13 Reasons Why, Depression/Anxiety, Trauma

From “13 Reasons Why” To “Facing Your Truth” — Prologue


(The picture is from Netflix website.)
To be honest, I don’t watch TV as often as I used to be.

However, when I heard many of my clients mention a TV show or a movie frequently enough at the same time, it’s my cue to do my homework, which means, “go watch it so that you know what your clients are talking about.”

In the past six months, the “homework” I have been doing is this show, “13 Reasons Why.”

It is tough for me to watch this show. It took me three times to just finish the first episode. I don’t know how people can binge watching this show.

It is challenging because it mirrors many of my clients’ experiences. Even though none of my clients are teenagers, they can understand the feelings of being taken for granted, isolation, don’t belong, being misunderstood, etc. Many of them also have lost someone close due to suicide.

In the last six months, I also went through my grief over losing my two of my family members unexpectedly due to their sudden illness. It made watching this show much more difficult to me.

However, I made up my mind to finish this show. Why? This drama touches two essential issues in my practice: Depression and Sexual Trauma. In spite of different opinions about the show, I see an educational value from this show. By evaluating the plots and the characters in the show, I hope to provide different methods to help all of us to turn to a different direction instead of suicide. I also hope to use this show to clarify the myths about sexual assaults.

It has to get better, the way we treated each other ad look out for each other. It has to get better somehow.” ~ Clay Jensen, EP. 13

I would love to hear your feedback on your experiences, what’s working and what’s not working, and/or if you alternate the activities, how? Let’s build a community so that no one is left to deal with the depression, anxiety, isolation, etc. alone. As Clay Jensen says: “It has to get better, the way we treated each other ad look out for each other. It has to get better somehow.”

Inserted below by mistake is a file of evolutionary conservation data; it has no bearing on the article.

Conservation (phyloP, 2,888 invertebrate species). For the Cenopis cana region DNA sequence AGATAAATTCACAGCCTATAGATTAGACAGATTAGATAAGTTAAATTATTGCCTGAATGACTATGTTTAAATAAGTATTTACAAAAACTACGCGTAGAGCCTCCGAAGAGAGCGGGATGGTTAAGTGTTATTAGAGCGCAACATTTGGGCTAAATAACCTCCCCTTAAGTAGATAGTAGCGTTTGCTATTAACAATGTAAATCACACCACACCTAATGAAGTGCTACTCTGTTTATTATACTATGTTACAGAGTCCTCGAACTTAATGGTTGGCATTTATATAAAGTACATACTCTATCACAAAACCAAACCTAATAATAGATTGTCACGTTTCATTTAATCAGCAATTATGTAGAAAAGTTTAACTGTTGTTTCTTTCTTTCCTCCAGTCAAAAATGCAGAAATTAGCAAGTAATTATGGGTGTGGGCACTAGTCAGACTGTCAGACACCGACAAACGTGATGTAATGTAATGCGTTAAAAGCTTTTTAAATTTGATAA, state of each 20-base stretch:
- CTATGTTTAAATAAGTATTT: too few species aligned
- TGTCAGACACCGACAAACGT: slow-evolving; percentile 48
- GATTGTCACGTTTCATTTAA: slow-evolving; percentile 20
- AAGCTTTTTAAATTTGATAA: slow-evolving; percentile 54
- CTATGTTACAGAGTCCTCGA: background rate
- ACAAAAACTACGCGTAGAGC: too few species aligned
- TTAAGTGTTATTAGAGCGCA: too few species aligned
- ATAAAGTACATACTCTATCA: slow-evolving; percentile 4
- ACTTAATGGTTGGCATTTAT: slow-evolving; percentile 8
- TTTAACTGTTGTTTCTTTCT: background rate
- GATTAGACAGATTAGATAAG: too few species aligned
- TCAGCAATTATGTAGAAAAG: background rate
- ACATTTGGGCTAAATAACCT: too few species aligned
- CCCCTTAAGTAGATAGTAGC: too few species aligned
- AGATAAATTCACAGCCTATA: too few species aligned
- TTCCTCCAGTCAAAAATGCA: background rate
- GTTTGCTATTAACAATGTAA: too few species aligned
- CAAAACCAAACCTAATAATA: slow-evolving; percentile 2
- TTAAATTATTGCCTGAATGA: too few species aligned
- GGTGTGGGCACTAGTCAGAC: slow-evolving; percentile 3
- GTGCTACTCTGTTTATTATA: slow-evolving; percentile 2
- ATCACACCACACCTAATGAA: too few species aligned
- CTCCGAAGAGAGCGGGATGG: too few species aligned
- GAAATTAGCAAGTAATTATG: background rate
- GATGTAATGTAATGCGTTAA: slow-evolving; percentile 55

Friendly Reminder
If I have learned something about being a therapist, that is: no one is perfect, and there is no therapist or a friend can be your savior. You have to be your savior no matter what happened. I tell my clients all the time: “If I am not a good match for you as a therapist, by all means, please fire me and go find someone else. At the end of the day, your life is much more important than my feelings.”

Please remember: “YOU ARE IMPORTANT” and don’t let anyone decide whether you are going to seek help or not. If you are in a difficult spot in your life right now, please continue to seek help no matter how many people you have to talk to find that person who can help you.

Original Work:

Here is the link to the original novel of “13 reasons why”

Here is the link to the Netflix drama of “13 reasons why”


Rape, Abuse & Incest National Network hotline 800-656-4673

National Suicide Prevention Hotline hotline 1-800-273-8255


From Fiction to Reality: “13 Reasons Why” Series Articles

From “13 Reasons Why” To “Facing Your Truth” — Prologue

From “13 Reasons Why” to “Facing Your Truth”— “Truth”


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